Ok, so this week we learned that insomnia is not, as previously thought, linked to early death. This is great news for people like me who don’t sleep well.

And I really don’t sleep well.

Until recently I didn’t believe I had anything more in common with Mrs Thatcher beyond our both being blondes.

Now it seems, I’m following her sleep pattern. Four hours a night if I’m lucky.

I mean, I can get off to sleep ok. Ten minutes reading ‘Suicide of the West: How the Rebirth of Tribalism, Populism, Nationalism and Identity Politics is destroying American Politics’ is enough to overwhelm me into oblivion.

It’s staying asleep that’s the problem.

I think my brain has a serious FOMO issue. It clearly thinks that stuff is going on which demands its attention.

And so it swings into action and there I am, trying to solve the Brexit crisis, or arguing with gun enthusiasts in Utah on Twitter at 2am.

I have tried to find other things to think about: which eight discs would I choose when Radio 4 sends the car for me to appear on Desert Island Discs; my favourite books from the Richard and Judy Book Club in order of preference; remembering the names of every man who’s seen me naked.

But these all turn out to be much more stressful than you’d imagine.

You end up in a state of permanent conflict: do you take The Bee Gees or Take That?

Should Jodi Picoult come before Maggie O’Farrell?

And who the hell was that guy you spent two days with in Weston-Super-Mare in 1992?

The good news is that this stuff may send me insane and may cause me to be drowsy when operating machinery – I think the juicer counts here – but, it isn’t going to kill me.

Silver linings, right?



When I do sleep, one of my least favourite dreams is the one where I have to come out of a loo to a waiting queue, look the next woman in the eye and say, “Sorry, it won’t flush.”

All my friends know I need a reliable flush. I mean, actually, who doesn’t?

I have learnt from the experience of wild camping (something I thought I’d never do) that I would actually rather bury my own waste than fail to flush it in a public loo.

When it comes to loos there should be lots of them and they should all be state of the art.

This week, Joanna Lumley has launched the More Loos campaign with the aim of raising £100,000 to pay for more loos at the theatre, and the Old Vic theatre in particular. It has only ten ladies’ loos to serve a full house of more than a thousand.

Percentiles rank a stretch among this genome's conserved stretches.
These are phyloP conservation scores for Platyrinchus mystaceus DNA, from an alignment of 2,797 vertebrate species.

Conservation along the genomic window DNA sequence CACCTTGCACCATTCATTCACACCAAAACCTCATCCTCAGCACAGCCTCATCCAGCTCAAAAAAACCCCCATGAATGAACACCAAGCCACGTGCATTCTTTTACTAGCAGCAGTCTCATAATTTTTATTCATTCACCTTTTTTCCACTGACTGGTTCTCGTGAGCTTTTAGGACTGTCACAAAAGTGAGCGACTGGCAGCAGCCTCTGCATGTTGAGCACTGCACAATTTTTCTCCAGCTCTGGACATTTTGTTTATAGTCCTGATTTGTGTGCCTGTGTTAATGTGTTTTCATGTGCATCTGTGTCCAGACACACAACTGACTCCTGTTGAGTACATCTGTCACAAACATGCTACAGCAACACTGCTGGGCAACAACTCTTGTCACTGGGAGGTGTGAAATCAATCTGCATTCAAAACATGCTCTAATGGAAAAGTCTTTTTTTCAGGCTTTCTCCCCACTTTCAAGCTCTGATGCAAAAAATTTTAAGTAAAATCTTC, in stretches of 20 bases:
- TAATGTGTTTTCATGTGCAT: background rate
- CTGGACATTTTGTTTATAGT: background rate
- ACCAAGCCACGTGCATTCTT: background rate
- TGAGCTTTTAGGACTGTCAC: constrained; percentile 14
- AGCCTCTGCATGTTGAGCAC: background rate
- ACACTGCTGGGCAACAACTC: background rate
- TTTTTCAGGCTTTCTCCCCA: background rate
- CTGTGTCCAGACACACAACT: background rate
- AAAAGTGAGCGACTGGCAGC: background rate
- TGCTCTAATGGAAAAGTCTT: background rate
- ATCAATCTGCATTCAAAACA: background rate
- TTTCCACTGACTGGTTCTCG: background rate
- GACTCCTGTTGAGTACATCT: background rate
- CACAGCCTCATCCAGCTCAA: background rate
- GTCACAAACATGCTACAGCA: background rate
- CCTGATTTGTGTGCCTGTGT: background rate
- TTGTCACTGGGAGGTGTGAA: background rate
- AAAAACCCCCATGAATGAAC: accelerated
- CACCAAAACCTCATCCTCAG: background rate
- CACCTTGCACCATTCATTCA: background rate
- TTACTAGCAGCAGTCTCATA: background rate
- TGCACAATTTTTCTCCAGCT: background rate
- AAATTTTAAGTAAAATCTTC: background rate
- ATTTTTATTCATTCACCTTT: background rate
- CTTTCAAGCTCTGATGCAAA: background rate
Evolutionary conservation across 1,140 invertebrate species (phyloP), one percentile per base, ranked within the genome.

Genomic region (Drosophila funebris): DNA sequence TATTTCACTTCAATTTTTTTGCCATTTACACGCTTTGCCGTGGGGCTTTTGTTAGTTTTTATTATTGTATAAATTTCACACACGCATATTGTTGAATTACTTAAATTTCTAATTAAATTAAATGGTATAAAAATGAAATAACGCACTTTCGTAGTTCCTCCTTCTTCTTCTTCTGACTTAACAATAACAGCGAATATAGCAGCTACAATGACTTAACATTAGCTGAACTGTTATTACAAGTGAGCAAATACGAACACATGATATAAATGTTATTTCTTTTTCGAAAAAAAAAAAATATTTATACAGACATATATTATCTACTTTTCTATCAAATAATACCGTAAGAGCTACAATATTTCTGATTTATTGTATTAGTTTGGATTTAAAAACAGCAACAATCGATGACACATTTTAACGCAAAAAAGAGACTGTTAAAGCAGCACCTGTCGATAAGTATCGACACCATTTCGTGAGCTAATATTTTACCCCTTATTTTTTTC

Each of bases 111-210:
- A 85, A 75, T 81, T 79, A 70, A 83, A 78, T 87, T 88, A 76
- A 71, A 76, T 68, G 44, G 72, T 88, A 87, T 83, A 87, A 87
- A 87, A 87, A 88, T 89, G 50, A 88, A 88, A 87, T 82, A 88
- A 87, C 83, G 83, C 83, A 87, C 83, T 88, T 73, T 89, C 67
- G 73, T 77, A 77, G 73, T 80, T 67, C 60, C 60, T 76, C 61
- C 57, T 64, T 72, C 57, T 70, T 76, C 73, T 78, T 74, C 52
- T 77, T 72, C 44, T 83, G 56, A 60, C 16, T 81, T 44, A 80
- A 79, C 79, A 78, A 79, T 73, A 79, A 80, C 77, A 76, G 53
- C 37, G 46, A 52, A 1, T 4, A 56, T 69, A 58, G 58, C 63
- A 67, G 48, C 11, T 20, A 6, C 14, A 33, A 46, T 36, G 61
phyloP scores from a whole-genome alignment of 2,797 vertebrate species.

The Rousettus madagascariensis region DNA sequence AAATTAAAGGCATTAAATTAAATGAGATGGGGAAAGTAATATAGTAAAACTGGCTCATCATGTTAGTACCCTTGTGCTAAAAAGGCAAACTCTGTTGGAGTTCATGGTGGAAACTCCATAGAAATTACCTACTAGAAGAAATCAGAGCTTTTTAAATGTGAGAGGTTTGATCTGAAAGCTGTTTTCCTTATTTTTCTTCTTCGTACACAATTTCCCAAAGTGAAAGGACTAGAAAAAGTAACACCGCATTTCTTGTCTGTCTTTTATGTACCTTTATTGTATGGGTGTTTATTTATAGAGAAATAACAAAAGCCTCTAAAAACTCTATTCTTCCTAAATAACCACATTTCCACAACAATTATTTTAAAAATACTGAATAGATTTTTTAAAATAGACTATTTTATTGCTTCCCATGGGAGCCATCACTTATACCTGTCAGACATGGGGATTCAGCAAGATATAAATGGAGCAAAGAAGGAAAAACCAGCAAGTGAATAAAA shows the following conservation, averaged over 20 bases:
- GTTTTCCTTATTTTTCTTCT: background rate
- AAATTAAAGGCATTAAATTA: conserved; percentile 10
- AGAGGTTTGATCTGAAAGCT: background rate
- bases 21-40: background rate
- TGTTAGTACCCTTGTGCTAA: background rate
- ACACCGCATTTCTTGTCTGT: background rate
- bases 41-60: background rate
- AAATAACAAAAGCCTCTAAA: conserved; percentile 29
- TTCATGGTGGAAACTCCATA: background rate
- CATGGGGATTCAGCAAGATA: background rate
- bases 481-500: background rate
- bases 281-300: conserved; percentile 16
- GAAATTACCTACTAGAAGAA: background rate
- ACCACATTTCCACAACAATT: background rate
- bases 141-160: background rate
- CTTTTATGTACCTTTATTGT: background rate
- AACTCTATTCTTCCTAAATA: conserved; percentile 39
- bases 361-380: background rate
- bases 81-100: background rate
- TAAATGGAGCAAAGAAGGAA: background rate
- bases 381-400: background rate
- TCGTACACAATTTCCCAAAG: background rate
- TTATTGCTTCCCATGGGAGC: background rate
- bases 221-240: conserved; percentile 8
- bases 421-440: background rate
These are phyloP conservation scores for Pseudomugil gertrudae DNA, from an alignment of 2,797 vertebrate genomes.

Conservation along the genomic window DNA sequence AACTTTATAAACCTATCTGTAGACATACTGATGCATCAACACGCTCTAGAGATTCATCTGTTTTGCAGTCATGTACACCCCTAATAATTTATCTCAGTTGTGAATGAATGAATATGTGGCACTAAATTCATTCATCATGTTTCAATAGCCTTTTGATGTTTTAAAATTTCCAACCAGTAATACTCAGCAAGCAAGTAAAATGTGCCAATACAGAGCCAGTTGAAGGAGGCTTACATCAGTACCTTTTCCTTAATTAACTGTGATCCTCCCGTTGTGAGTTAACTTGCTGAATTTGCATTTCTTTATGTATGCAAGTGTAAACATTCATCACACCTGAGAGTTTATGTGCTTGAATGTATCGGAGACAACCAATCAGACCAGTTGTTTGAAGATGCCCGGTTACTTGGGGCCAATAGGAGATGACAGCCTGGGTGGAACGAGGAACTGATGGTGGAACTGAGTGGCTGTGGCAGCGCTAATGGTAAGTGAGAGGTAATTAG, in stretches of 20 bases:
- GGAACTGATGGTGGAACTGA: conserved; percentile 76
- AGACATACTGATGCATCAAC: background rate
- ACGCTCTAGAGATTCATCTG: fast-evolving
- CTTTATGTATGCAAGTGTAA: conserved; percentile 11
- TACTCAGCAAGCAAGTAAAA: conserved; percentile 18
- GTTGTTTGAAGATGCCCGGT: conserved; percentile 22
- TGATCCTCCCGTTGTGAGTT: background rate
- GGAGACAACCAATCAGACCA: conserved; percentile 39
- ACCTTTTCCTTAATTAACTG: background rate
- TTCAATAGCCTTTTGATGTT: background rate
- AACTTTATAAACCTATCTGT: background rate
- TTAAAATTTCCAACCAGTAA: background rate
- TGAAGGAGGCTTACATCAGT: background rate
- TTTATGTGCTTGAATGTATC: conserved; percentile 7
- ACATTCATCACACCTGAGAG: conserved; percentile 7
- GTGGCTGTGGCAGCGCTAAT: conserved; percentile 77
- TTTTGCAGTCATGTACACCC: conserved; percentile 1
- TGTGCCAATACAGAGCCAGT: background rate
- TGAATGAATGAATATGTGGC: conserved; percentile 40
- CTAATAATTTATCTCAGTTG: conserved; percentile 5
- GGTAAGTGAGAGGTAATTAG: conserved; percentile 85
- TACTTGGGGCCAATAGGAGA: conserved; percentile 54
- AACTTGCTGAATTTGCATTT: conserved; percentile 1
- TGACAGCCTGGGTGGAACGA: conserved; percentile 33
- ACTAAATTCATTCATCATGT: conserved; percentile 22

A friend and I went to the Old Vic last year to see Woyzeck, a German play about a bloke who has a break down after eating nothing but peas.

I’ll admit the reason I went to see it was not because I want to explore the relationship between peas and mental health, but because the rather lovely John Boyega was in the title role.

So here’s my experience of the Old Vic.

  1. John Boyega was off sick and an understudy was eating the peas.
  2. There are genuinely only ten loos for women and the queue at the interval was so long that I gave up on my gin and tonic and my bladder health.

Absolutely the only peas I ended up being interested in for the whole of the second half were the ones we had to hold until we got back to Waterloo (was ever a station better named in this instance) where we had to pay 30p each to relieve ourselves.

So I am totally behind Joanna Lumley’s latest campaign.

Go, go, go Jo! (But not there. Cross your legs, girl.)


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1 comment

  1. Although not a wheelchair user, when away from home I must use disabled loos on a four-hourly cycle to spend a penny.

    The number of times I stand outside the door of the only disabled loo around until someone clearly able-bodied emerges.

    Yesterday at Waitrose out came a healthy-looking, eight-year-old girl who skipped away without a care. Gave me the smart-arse smirk, the little so-and-so. Say something in mild reproof and the risk of an outraged parent bearing down is not far away. So keep quiet and shrug . . .

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